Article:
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    • tylersnotes says:

      agreed, this is the kind of depth i need to read about. In my deep league (16 team 25 man rosters with 20 man minor reserves for any player under 2 years service time) i have had to consider things like “would i rather trade for marwin gonzalez, tyler greene, or jimmy paredes”.

      Give me the tired, the poor, the wretched refuse with >2% ownership

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    • majnun says:

      How do you know if someone is in a deep, deep fantasy league? Wait thirty seconds, and they’ll tell you twice.

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  4. tylersnotes says:

    Mike, I wouldn’t say your rhyme is poor
    But using RARP, the closest comp’s Francoeur

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  5. Jonathan Sher says:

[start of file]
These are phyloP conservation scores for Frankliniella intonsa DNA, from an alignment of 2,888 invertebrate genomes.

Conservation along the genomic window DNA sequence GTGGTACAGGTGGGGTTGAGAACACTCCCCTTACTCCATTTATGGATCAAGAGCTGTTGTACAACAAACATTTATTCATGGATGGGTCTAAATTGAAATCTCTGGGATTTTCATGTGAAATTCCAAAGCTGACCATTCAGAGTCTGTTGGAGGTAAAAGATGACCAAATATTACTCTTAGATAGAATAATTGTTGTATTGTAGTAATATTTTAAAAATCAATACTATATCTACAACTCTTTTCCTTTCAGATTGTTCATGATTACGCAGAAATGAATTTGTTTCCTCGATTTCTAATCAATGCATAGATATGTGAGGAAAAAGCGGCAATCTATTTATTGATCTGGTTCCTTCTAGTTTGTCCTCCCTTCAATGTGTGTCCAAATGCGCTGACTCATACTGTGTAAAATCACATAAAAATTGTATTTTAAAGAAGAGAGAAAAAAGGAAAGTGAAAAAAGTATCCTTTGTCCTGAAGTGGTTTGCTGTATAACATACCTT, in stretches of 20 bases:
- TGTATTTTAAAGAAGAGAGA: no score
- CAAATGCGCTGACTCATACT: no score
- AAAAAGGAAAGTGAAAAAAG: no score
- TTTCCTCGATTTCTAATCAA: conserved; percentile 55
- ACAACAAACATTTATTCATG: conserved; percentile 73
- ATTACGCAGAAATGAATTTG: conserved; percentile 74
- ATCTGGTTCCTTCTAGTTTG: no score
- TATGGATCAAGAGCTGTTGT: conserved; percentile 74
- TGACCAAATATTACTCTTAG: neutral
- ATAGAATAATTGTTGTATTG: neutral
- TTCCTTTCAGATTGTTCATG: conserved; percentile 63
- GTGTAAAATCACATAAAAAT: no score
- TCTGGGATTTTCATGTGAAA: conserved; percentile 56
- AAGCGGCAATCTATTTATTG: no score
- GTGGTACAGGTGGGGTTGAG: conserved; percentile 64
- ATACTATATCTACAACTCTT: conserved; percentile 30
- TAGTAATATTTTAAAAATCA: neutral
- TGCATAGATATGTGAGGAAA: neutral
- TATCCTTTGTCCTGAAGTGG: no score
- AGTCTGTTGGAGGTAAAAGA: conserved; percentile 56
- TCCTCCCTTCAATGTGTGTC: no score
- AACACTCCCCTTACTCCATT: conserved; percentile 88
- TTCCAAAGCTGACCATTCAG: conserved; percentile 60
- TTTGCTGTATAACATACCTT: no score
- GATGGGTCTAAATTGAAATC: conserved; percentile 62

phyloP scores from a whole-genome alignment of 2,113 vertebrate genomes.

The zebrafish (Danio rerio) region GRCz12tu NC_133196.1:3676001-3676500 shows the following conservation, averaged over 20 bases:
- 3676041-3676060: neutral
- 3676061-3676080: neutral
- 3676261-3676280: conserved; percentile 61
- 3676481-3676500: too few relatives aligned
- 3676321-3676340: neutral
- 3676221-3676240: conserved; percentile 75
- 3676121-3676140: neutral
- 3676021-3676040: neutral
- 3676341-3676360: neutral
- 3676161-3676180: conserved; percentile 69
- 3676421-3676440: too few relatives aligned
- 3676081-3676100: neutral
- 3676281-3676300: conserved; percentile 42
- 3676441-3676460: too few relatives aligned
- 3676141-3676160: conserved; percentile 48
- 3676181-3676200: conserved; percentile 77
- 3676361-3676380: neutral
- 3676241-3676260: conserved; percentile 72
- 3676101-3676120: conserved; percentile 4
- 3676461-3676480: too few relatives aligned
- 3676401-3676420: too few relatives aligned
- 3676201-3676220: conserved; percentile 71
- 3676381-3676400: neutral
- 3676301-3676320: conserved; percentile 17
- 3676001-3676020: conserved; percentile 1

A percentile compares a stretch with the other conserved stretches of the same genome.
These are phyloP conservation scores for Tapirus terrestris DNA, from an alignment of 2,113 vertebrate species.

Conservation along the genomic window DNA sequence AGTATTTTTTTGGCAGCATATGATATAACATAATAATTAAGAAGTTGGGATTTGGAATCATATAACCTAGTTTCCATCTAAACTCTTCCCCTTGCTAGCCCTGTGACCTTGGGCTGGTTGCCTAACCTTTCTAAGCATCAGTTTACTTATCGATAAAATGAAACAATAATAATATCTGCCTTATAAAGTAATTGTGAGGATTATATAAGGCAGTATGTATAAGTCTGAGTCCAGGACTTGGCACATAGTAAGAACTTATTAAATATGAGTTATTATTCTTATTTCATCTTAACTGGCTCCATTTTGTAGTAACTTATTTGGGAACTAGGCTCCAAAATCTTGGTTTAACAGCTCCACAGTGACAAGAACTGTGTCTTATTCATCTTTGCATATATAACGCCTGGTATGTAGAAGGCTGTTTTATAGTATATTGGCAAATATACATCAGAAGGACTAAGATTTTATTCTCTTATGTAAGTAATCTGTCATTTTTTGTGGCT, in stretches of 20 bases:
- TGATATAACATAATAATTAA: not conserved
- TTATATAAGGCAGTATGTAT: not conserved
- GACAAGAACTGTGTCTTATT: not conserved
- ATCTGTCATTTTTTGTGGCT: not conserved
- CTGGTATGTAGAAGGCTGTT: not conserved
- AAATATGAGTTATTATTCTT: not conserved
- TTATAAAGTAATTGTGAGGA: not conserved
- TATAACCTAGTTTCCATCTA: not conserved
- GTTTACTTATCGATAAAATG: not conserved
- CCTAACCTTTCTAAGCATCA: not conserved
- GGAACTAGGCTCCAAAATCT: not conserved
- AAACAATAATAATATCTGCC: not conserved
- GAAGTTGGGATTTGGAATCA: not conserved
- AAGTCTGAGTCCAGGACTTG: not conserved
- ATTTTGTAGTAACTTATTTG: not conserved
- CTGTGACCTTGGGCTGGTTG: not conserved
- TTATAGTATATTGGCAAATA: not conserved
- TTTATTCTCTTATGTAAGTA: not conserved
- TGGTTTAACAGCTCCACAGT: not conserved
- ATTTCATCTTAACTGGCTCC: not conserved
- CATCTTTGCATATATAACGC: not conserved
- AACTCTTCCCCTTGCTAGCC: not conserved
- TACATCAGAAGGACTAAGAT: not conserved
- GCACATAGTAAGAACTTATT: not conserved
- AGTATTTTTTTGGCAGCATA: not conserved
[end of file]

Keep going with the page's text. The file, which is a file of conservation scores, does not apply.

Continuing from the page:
Another worthy consideration for deep leagues in the A’s Sonny Gray, whose prospect pedigree and scouting reviews place him higher than Kluber or Paredes.

    Oakland considered taking Parker out of the rotation this week and beat reporters have reported Gray as the likely replacement. Marc Hulet raved about him in naming Gray the A’s second-ranked prospect this year. And pitching in Oakland always helps — its easy enough to stream A’s pitchers for home games and on the road against Seattle and Houston while skipping visits to Arlington.

    Thanks Mike for the deep league suggestions.